Guest Blog: ‘How’s Your News?’

The following guest blog comes to us from Barb McKenzie, an active TASH member and chairperson of Ohio TASH.

I was recently sent a link to a March 8, 2002, radio broadcast from the show “This American Life” on Chicago WBEZ. In one segment of the broadcast, host Ira Glass interviewed three of the people involved in making the documentary, “How’s Your News,” about a team of developmentally disabled people who travel across the country doing man-on-the-street interviews. Two of the people interviewed were the reporters with developmental disabilities and the third was the director of the film. The film was screened across the country and world at film festivals and in theaters. The group eventually went on to have a show in 2008-09 on MTV. Perhaps many reading this blog already have heard of this group and seen the video or MTV shows and have opinions one way or another, but this was my first time hearing about it.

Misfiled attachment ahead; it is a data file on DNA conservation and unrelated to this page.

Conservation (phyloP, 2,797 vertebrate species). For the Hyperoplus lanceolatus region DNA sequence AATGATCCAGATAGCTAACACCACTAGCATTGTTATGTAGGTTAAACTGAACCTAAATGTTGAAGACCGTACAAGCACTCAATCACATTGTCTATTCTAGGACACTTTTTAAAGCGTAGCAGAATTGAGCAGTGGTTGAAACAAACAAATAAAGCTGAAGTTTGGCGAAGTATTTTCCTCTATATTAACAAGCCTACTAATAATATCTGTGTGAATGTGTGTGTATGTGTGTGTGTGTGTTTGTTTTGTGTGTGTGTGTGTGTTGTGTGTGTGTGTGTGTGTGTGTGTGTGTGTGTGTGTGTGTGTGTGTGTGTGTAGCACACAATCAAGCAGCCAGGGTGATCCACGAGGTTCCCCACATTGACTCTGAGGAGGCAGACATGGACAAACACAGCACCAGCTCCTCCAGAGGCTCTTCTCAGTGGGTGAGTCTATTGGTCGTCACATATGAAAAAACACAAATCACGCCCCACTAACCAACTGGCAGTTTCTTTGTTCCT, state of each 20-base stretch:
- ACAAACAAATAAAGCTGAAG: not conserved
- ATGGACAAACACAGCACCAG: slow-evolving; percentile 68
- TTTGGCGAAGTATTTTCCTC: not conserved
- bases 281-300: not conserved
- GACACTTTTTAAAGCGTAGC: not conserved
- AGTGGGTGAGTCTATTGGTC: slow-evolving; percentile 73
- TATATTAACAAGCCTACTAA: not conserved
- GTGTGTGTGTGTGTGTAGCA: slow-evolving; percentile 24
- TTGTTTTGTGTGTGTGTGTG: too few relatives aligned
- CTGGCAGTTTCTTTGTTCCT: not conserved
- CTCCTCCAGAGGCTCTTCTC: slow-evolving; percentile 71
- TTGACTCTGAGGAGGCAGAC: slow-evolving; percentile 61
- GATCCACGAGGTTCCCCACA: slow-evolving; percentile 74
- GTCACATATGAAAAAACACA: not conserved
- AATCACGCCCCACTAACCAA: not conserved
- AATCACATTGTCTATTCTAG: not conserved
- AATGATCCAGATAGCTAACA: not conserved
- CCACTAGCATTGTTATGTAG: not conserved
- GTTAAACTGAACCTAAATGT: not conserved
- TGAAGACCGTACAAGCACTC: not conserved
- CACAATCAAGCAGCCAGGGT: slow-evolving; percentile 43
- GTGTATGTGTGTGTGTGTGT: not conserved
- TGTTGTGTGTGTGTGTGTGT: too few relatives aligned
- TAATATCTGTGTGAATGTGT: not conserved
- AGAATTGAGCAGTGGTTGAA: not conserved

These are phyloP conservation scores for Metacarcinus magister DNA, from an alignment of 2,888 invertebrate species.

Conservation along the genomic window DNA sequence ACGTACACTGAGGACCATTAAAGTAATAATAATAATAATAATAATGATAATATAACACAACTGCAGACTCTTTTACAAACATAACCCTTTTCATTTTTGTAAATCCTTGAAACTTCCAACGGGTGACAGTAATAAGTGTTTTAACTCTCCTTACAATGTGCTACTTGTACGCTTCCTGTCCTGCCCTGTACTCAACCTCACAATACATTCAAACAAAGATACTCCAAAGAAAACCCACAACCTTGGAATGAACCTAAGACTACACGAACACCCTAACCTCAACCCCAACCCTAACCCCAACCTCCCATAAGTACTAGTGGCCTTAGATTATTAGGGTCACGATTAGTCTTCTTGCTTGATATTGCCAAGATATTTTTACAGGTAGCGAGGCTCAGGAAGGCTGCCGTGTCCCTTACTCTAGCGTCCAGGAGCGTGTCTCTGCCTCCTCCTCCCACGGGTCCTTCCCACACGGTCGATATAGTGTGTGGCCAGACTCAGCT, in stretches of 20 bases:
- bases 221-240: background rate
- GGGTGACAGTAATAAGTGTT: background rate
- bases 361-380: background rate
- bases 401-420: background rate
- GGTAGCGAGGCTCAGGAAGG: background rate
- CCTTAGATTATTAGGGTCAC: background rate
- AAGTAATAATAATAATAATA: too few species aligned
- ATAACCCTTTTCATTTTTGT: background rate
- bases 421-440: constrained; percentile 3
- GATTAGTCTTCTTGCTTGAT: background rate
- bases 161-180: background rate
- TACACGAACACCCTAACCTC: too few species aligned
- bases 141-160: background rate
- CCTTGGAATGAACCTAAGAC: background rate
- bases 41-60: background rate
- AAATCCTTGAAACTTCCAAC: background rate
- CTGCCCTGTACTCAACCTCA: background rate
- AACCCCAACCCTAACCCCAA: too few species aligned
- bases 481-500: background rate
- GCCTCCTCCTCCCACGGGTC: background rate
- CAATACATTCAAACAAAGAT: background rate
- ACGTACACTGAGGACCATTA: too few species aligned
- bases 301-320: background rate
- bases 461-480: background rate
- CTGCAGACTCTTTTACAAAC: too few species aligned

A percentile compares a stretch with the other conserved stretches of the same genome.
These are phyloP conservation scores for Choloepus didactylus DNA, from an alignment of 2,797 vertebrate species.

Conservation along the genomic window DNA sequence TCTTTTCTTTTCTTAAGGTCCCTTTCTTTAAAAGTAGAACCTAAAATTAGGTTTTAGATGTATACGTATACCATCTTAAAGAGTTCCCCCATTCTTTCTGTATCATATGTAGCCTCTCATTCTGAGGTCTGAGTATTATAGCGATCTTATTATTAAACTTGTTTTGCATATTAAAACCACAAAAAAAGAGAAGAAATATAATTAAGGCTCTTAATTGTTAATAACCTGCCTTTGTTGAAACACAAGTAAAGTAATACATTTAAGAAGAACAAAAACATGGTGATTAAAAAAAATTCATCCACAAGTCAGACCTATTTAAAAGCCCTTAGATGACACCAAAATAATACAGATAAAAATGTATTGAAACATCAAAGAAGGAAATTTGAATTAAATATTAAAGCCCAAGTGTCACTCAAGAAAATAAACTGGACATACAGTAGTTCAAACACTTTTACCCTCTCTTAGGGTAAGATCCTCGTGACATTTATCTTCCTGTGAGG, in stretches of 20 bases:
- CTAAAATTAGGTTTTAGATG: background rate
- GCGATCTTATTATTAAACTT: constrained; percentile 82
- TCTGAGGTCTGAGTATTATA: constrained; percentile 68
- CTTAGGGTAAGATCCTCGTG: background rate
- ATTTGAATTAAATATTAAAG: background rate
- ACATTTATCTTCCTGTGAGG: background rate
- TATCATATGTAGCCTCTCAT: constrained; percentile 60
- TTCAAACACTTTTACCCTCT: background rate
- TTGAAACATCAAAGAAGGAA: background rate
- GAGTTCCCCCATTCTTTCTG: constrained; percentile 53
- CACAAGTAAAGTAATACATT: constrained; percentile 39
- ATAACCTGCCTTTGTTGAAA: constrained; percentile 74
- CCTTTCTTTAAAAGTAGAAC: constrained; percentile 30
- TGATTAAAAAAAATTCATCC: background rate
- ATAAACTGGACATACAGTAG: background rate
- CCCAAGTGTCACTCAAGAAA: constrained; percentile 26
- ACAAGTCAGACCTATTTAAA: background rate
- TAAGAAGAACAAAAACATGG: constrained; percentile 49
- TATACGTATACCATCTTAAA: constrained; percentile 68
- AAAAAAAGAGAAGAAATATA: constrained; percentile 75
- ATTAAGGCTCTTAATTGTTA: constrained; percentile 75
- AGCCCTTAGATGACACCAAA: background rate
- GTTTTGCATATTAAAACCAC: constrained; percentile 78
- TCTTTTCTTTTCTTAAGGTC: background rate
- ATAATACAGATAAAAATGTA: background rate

I found the selected sound clips from the video and this particular interview fascinating. Even the interviewer was learning as he talked with the reporters and film director – and hopefully others hearing the broadcast were too.

Words that popped up in my mind as I listened included OPPORTUNITY, EMPOWERMENT, PERCEPTIONS, DISCOVERY, UNEXPECTED, AUTHENTIC, NATURAL, and WONDERFUL. The director and the interviewer seemed sensitive to not exploiting a “feel good story,” which often happens with this kind of tale. The director even referred to there being no “Olympic” moment in the video and when he started to fall into a slightly sentimental story ending, the radio interviewer reminded him that he might have to stop him from falling into that.

I loved that the reporters were not scripted and free to ask what they wanted – which was much more interesting and real. They seemed to easily put those they were interviewing at ease, or at least off guard. I wondered what they would ask politicians, business people, educators, and other professionals. I was guessing that we might get some more interesting answers and not the scripted messages we often get.

I am only responding to this radio segment, but I would love to hear if others know more about this. It seems like a great idea to explore – maybe not the MTV part, but offering a microphone to those who are marginalized and often not heard and seeing what interests them and what they want to ask.

Listen to this segment below, which begins 4:55 minutes into the program, or visit This American Life.